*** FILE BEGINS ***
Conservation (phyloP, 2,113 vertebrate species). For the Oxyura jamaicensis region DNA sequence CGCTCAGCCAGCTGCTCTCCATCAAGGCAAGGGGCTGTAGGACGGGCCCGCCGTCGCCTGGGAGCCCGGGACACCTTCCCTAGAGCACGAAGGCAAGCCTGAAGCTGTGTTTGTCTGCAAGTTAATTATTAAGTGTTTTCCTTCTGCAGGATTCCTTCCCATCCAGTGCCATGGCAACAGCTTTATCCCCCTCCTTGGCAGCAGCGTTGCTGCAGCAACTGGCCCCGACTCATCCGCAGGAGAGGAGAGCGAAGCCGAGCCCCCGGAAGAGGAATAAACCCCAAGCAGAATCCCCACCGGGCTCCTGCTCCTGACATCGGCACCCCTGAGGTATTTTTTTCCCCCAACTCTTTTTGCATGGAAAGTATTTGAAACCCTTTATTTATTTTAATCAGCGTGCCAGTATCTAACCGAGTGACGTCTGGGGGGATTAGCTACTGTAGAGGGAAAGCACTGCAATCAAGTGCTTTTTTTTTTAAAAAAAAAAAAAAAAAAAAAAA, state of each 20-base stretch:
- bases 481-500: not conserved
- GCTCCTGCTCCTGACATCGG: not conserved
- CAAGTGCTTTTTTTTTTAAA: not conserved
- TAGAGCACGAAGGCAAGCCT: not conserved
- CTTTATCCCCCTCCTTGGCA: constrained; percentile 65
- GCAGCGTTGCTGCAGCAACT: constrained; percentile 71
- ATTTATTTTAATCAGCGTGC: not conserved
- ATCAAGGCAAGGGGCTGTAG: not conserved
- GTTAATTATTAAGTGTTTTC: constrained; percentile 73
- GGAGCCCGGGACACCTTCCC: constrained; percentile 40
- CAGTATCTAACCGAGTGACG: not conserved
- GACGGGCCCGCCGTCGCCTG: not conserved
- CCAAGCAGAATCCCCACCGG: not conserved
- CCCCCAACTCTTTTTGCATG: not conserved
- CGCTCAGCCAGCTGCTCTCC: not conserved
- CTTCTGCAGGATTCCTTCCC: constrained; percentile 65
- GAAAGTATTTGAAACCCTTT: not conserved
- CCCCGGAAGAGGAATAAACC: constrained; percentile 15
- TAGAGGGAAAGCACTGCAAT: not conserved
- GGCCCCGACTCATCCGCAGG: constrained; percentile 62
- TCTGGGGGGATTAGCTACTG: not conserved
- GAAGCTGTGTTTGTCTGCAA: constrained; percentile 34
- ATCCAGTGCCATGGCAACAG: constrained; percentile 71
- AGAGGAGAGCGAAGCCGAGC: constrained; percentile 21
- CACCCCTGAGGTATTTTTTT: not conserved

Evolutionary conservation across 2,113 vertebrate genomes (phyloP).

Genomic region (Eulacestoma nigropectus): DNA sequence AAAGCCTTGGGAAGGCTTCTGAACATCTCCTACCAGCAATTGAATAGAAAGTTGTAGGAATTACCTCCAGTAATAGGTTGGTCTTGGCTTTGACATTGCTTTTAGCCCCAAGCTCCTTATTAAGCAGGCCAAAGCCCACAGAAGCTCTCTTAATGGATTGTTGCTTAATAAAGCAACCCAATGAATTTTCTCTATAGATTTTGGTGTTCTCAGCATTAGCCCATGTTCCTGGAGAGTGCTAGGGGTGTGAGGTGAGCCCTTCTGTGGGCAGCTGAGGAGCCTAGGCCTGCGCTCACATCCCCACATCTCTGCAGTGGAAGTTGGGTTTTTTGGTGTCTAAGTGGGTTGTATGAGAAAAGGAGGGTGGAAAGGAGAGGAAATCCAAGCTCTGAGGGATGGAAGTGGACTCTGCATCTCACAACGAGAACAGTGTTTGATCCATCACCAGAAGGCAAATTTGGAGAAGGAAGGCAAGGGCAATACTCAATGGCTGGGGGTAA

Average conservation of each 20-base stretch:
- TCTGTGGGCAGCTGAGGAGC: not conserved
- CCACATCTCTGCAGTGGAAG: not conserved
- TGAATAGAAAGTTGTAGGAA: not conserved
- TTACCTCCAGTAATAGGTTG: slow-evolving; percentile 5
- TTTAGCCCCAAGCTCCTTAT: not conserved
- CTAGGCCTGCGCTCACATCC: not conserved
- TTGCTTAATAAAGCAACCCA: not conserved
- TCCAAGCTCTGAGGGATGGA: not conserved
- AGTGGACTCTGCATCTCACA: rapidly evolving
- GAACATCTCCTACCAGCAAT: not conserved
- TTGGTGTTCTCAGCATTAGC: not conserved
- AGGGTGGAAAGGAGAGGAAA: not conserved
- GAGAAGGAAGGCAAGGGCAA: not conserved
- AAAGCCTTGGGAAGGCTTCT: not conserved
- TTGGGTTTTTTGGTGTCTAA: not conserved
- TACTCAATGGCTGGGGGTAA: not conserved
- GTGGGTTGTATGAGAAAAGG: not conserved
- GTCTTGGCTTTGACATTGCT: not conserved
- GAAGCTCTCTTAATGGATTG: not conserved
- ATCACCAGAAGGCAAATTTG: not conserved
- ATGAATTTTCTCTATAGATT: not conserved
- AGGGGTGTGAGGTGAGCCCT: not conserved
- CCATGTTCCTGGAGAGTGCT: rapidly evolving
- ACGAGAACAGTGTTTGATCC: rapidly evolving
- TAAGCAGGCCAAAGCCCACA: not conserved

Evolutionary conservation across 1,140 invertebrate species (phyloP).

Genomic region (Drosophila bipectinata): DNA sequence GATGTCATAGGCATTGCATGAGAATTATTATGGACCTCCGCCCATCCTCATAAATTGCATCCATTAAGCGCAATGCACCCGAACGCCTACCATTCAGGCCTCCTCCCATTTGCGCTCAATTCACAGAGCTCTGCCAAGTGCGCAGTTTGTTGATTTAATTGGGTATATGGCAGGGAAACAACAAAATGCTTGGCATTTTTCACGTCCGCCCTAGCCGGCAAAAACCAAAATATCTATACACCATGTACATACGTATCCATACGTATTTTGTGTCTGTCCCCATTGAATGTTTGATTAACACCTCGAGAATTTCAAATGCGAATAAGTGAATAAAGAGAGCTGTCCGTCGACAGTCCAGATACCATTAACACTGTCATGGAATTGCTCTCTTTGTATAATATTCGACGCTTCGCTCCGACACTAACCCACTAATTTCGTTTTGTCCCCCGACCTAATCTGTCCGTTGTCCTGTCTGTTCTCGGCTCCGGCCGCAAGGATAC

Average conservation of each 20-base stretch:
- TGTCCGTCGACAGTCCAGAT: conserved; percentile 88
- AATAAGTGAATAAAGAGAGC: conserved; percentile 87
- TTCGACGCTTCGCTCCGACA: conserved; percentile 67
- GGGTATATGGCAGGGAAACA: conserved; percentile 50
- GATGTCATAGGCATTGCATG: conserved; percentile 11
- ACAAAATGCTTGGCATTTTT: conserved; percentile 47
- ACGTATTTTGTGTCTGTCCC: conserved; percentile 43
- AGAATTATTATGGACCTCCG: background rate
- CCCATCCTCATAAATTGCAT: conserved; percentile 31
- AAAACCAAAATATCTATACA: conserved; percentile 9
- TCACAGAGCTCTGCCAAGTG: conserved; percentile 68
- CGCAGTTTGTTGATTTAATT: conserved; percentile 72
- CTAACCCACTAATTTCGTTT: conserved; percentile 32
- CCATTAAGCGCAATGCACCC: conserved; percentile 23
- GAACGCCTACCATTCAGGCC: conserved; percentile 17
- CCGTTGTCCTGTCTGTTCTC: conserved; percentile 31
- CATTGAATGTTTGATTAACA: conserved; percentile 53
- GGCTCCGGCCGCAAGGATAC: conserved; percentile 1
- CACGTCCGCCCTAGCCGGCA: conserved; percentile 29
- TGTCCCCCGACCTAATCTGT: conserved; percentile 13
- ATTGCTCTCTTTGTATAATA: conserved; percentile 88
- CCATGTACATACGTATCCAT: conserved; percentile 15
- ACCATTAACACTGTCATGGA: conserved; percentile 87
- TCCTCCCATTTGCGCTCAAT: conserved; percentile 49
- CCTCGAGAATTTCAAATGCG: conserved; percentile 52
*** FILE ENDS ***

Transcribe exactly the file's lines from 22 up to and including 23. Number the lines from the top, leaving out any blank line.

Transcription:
- TCTGGGGGGATTAGCTACTG: not conserved
- GAAGCTGTGTTTGTCTGCAA: constrained; percentile 34